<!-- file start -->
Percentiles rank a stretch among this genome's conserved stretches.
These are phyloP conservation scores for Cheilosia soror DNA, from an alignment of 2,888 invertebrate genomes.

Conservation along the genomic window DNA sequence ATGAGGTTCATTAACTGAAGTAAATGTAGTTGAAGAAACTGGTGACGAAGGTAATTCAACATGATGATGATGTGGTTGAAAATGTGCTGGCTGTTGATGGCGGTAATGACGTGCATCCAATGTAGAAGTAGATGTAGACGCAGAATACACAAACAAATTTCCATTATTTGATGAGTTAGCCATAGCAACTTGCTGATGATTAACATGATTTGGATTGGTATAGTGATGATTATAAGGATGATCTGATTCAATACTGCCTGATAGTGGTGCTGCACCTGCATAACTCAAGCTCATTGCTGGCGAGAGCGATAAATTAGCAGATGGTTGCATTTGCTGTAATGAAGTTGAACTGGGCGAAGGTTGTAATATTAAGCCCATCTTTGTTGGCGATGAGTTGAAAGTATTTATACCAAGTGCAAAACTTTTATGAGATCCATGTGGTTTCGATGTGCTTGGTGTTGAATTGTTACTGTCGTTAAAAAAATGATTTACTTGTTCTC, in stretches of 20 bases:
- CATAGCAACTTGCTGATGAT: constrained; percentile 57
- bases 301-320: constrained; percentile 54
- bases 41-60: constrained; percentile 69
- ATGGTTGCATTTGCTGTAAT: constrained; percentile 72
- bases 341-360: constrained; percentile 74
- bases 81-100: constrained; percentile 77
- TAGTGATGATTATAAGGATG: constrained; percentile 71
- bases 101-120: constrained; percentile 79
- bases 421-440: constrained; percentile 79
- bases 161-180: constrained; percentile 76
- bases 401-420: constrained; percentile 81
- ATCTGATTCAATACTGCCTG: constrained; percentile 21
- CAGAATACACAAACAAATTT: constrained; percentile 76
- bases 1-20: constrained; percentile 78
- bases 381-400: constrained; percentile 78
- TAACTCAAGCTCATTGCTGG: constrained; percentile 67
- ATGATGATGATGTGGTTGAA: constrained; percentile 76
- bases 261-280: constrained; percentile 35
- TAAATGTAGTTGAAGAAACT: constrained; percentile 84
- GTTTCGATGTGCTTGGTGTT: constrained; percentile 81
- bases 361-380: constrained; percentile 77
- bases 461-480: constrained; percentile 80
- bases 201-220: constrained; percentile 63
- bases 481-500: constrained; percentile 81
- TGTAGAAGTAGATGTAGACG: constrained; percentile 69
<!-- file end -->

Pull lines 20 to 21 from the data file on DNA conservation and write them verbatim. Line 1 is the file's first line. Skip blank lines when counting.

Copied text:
- ATGATGATGATGTGGTTGAA: constrained; percentile 76
- bases 261-280: constrained; percentile 35